If you are like most companies, your paid search budget is one of your largest and most important marketing line items. Knowing how to manage that spend is critical to not only your growth, but your profitability as well.
In the early days of search, managing budget was easy (or so we all thought). The Internet was the age of ROI. “Everything is trackable!” we cried aloud with glee. My, my how times have changed. These days, understanding your Return On Ad Spend (ROAS) is more critical and more complicated than ever.
Fear not, however, there are a few key guidelines you can use to help determine the appropriate performance targets for your paid search budget. To be clear, this list is far from exhaustive. Each industry and each company has its own unique set of circumstances that need to be taken into account. However, these guidelines will take you a long ways towards maximizing one of most important investments.
One of the biggest keys to understanding marketing effectiveness is to get a feel for how your various marketing programs interact with one another and your customers. Marketing programs do not operate in silos. Email drives affiliate sales; Paid Search drives Direct Load, etc. etc. Knowing, or at least having a feel for what incremental sales a program delivers is critical to knowing what spend thresholds to set.
There are some great and free tools to use to help you determine this. You can of course use some of the assisted metrics within Google Adwords itself to give a basic view. This will help you see conversions that had a paid search impression or click involved in them. This doesn’t give the full picture, but directionally let’s you know what influence paid search is having on other channels.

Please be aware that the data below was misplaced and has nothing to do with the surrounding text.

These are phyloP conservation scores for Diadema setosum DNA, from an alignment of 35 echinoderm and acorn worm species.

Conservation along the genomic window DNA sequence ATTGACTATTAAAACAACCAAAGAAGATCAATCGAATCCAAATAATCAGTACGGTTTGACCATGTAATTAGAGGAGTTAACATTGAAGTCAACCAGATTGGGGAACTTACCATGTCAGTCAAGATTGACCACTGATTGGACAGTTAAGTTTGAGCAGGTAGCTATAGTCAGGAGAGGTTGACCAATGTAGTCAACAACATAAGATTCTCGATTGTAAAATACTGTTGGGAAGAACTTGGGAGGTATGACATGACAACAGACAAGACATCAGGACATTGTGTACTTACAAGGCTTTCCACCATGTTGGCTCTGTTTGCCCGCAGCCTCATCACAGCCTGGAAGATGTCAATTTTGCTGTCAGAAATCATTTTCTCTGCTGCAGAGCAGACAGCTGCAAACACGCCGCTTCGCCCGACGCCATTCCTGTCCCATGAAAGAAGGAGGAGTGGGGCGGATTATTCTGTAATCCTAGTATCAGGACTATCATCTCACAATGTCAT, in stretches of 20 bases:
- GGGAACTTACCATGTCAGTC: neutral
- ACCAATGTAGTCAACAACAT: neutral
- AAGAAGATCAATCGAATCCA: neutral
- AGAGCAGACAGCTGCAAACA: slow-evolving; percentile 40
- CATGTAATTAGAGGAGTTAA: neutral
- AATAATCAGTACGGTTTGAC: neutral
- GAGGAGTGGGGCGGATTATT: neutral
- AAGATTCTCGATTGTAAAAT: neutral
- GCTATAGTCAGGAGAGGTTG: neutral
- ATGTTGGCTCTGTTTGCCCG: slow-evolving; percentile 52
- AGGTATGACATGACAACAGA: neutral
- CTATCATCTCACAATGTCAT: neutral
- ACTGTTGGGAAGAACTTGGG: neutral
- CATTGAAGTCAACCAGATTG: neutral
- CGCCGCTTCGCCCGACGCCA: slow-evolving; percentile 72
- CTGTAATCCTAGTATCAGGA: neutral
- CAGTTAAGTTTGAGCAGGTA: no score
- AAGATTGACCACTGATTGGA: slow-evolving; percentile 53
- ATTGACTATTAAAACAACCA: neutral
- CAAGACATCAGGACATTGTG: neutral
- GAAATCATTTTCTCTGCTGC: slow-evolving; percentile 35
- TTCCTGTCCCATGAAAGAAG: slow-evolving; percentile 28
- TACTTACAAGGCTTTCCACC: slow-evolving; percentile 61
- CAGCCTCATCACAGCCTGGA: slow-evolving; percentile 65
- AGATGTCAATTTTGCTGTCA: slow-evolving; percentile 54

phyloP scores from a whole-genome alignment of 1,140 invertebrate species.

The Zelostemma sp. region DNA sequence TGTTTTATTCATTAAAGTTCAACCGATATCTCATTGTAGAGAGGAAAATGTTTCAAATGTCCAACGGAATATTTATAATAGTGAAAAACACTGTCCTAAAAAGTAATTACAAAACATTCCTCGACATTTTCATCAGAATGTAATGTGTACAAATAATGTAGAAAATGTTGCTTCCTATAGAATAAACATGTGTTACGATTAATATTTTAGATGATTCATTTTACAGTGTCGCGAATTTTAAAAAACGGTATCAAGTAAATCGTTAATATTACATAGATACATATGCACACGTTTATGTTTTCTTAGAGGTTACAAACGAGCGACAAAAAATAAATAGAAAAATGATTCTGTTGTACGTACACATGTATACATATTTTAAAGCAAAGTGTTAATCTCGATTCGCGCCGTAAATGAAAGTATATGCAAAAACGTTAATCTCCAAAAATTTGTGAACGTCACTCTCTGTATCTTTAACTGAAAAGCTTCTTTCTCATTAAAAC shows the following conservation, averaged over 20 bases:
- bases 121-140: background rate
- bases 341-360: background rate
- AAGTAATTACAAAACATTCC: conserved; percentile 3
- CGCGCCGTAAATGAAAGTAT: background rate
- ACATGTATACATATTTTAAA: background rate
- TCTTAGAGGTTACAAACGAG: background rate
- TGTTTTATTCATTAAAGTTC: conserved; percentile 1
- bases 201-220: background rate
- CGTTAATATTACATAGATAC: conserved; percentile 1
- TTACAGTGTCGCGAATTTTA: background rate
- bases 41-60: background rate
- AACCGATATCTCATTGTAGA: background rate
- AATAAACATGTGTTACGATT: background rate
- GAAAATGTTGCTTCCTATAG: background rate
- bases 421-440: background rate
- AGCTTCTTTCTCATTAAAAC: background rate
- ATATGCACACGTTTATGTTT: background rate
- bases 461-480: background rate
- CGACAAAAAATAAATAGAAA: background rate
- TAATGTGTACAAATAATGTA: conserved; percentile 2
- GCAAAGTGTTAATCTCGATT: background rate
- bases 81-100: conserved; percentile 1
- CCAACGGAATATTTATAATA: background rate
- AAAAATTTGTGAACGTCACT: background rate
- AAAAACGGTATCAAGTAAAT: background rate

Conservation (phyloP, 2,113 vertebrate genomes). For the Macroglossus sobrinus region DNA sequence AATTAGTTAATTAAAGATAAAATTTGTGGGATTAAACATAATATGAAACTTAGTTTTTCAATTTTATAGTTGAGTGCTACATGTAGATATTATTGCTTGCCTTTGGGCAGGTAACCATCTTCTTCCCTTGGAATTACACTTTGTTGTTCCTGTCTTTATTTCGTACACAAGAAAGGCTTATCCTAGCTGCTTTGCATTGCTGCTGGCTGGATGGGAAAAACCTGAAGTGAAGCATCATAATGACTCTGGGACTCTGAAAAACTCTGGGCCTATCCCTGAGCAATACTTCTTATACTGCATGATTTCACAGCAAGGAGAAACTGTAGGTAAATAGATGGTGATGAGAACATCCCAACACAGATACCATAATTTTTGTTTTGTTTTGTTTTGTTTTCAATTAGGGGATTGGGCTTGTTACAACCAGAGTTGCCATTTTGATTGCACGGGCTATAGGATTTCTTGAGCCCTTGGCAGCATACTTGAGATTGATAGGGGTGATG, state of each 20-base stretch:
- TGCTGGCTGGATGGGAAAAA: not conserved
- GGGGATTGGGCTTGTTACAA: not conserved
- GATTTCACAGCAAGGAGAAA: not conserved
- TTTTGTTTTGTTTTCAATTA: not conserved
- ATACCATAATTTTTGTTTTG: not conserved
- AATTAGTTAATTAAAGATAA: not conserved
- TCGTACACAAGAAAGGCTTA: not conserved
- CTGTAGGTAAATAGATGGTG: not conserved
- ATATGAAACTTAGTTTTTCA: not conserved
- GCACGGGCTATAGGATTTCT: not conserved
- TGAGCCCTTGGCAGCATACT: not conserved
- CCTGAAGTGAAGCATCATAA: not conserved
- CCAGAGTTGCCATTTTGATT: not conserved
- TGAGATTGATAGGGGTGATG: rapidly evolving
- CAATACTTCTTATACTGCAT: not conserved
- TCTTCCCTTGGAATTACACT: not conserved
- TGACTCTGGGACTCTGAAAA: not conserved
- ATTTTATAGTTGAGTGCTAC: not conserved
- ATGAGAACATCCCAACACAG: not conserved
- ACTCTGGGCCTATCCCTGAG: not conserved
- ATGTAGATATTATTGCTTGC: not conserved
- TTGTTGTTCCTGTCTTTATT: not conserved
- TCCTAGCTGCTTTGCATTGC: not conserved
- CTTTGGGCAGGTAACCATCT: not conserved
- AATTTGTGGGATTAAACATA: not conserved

Google Analytics is a great tool for understanding incrementality. Listed under “Conversions/Multi-Channel Funnels” the two reports called Assisted Conversions and Top Conversion Paths are goldmines of free data. These tools will help you easily visualize all the marketing programs (as long as they are tagged with Google Analytics UTM tags) your customers are interacting with, in what order, and how many times. You will be amazed at the actual paths your customers take to decide to purchase from you. Who would think people would click on your paid search ad 7 times in a row (for example) before making a sale?
Seeing and leveraging the most popular paths will help you structure your marketing spend appropriately. In a recent analysis I did for a retailer, we learned that less than 20% of orders being credited to Paid Search contained only paid search marketing. The remaining 80+% actually registered as email, affiliates, direct load or some other channel due to relying on last click attribution, yet those transactions also included a paid search click at some point. This is because paid search tends to be a program that introduces new customers to your brand, leaving other programs to often close the sale. While you need to be careful to not go too far the other direction and overspend, knowing all the programs that paid search impacts helps you set budgets accordingly and not falsely constrict other marketing channels by being too conservative in your spend.
Understand Cross Device Performance
I’ve witnesses a fascinating phenomenon in many retailers lately. Many believe their traffic is growing faster than it really is. They often add up their traffic from desktop, tablet and mobile devices and proclaim success at how much they are growing. While it is likely true that they are experiencing growth, if for no other reason than the continued growth of Ecommerce, what they often fail to see is that much of this “Growth” is in fact the same person coming to their business multiple times from different devices.
This is something retailers didn’t have to contend with just a few short years ago, or at most they might have to deal with someone shopping from a computer at work and at home. Now though, customers are often interacting with 3, 4 or even more different devices before making a purchase decision. In fact, a recent study by Deloitte found that 84% of people, who start shopping online on one device, finish their transaction on another device.
Understanding how customers find you on each device type is critical to efficient spend. Paying good money to be found on a desktop, only to have a customer not able to find you on a mobile device because your paid search program isn’t in good shape, only drives down performance and increases overall cost.